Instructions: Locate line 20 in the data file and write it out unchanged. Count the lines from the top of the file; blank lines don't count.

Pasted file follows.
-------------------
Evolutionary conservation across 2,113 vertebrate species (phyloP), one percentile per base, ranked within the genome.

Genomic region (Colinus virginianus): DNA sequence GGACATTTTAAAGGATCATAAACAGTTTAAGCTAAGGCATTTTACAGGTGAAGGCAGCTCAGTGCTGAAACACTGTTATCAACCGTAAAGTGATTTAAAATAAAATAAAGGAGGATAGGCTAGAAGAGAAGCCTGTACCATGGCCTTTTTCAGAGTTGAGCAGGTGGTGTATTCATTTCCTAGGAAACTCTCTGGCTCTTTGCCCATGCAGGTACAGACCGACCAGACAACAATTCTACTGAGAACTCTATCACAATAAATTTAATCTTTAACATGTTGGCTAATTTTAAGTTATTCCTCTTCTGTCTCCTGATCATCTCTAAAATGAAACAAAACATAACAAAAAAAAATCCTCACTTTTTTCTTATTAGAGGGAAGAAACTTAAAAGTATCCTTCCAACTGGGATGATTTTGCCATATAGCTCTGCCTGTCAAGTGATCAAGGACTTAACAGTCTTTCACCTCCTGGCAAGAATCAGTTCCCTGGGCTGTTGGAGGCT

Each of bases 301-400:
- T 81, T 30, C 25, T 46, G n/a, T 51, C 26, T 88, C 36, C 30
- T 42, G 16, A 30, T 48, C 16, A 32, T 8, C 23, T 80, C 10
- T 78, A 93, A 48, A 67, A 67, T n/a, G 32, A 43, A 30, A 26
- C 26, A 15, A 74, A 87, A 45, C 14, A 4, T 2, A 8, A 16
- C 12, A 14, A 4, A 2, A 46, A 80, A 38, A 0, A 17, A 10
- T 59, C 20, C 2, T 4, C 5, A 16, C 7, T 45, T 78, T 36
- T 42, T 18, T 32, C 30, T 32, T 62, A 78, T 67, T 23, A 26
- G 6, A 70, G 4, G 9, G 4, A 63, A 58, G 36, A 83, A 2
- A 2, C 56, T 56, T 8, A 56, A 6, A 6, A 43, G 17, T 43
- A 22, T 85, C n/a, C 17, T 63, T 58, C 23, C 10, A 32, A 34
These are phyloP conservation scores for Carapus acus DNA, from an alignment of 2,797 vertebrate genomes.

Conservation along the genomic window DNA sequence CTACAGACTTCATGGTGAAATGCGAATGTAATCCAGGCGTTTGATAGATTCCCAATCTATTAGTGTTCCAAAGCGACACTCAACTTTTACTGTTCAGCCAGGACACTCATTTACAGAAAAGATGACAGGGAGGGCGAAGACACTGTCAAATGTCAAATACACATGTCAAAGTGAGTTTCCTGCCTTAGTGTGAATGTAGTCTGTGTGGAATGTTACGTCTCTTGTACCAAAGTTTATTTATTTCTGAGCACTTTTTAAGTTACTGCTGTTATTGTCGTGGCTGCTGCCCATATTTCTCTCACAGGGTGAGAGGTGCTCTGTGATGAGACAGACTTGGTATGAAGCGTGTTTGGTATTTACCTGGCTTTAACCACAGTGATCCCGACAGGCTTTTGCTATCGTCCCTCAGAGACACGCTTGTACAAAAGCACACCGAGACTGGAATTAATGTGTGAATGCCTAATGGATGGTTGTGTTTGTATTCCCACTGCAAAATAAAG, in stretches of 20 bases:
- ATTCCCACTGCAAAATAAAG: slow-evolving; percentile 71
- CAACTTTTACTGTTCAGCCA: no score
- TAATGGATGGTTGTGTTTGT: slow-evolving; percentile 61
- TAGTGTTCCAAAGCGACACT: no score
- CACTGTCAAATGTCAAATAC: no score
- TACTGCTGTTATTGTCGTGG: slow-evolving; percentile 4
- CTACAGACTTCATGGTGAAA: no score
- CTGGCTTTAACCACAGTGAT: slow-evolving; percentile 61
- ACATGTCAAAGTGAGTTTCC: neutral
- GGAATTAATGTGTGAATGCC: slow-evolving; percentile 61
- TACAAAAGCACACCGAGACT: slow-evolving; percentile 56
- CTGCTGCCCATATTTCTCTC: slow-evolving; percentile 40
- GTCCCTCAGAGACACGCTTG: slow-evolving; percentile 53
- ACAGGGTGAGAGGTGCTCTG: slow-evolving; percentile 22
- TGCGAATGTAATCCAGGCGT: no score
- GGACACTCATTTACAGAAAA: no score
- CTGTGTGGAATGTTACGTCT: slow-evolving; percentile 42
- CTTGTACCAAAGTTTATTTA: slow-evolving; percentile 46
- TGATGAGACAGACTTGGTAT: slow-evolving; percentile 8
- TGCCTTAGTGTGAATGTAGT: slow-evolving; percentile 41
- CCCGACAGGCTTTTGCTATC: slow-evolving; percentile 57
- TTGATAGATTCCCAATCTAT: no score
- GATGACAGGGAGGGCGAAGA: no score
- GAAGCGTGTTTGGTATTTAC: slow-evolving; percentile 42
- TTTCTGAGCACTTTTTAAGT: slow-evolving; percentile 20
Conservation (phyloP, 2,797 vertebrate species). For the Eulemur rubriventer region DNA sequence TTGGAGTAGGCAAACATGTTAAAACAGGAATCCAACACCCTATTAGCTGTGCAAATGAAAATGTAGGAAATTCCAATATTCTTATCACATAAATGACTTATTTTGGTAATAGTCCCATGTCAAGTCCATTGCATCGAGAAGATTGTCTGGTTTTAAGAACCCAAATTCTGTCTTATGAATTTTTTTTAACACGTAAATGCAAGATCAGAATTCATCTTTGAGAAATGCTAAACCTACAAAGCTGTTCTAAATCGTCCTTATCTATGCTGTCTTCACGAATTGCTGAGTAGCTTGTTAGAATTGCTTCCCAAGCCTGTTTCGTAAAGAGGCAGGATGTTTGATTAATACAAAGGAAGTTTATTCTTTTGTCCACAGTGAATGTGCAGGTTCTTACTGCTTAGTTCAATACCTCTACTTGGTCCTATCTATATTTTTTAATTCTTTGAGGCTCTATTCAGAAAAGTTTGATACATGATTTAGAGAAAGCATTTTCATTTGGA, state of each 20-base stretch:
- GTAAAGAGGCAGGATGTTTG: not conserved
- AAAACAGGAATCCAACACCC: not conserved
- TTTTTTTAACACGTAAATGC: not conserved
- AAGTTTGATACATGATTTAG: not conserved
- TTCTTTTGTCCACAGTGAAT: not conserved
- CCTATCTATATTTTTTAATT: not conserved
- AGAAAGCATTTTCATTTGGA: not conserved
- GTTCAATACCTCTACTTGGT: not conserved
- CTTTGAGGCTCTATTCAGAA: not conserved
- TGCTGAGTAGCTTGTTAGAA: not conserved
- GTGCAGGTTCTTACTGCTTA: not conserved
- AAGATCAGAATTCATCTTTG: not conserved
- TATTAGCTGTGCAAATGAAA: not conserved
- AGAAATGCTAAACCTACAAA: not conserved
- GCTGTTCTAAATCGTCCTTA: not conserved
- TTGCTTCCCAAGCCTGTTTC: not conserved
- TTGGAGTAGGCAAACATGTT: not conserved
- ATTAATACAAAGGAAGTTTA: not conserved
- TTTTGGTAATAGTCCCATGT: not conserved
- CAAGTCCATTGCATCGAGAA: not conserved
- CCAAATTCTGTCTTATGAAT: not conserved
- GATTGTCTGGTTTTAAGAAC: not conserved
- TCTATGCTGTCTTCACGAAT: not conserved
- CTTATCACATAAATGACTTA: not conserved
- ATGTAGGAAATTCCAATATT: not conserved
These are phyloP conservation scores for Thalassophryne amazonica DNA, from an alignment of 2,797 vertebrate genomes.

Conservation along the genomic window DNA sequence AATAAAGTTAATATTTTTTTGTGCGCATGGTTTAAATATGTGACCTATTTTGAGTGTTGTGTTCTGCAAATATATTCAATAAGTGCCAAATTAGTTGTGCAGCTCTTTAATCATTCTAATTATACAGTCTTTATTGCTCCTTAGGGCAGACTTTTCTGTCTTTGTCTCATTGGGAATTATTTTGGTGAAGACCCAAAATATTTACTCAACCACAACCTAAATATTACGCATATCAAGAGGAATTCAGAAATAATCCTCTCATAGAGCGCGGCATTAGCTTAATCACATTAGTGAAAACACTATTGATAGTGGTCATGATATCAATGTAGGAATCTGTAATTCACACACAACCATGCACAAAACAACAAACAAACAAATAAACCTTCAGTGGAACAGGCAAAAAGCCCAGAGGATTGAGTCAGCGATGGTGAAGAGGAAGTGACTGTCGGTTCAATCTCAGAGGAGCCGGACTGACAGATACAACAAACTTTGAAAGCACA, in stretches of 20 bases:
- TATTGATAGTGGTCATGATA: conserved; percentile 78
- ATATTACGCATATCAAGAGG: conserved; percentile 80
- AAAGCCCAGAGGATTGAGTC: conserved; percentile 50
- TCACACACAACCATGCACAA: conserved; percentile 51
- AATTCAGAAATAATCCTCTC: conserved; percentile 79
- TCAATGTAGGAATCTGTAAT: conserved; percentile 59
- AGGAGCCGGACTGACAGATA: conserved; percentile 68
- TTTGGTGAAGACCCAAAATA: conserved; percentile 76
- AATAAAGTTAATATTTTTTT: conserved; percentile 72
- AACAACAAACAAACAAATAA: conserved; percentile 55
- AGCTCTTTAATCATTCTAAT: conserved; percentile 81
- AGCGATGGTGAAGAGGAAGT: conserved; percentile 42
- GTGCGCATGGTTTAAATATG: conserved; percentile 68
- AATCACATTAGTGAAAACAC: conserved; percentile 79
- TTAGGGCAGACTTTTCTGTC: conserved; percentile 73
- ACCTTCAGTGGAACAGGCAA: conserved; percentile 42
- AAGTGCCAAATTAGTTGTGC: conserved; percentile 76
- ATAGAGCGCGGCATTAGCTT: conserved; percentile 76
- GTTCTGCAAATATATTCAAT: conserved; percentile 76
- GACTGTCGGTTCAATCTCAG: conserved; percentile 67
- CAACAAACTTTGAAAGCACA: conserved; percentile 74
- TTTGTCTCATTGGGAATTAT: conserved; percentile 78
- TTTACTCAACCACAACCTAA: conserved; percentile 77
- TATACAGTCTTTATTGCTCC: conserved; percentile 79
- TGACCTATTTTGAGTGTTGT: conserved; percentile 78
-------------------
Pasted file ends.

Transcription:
- CACTGTCAAATGTCAAATAC: no score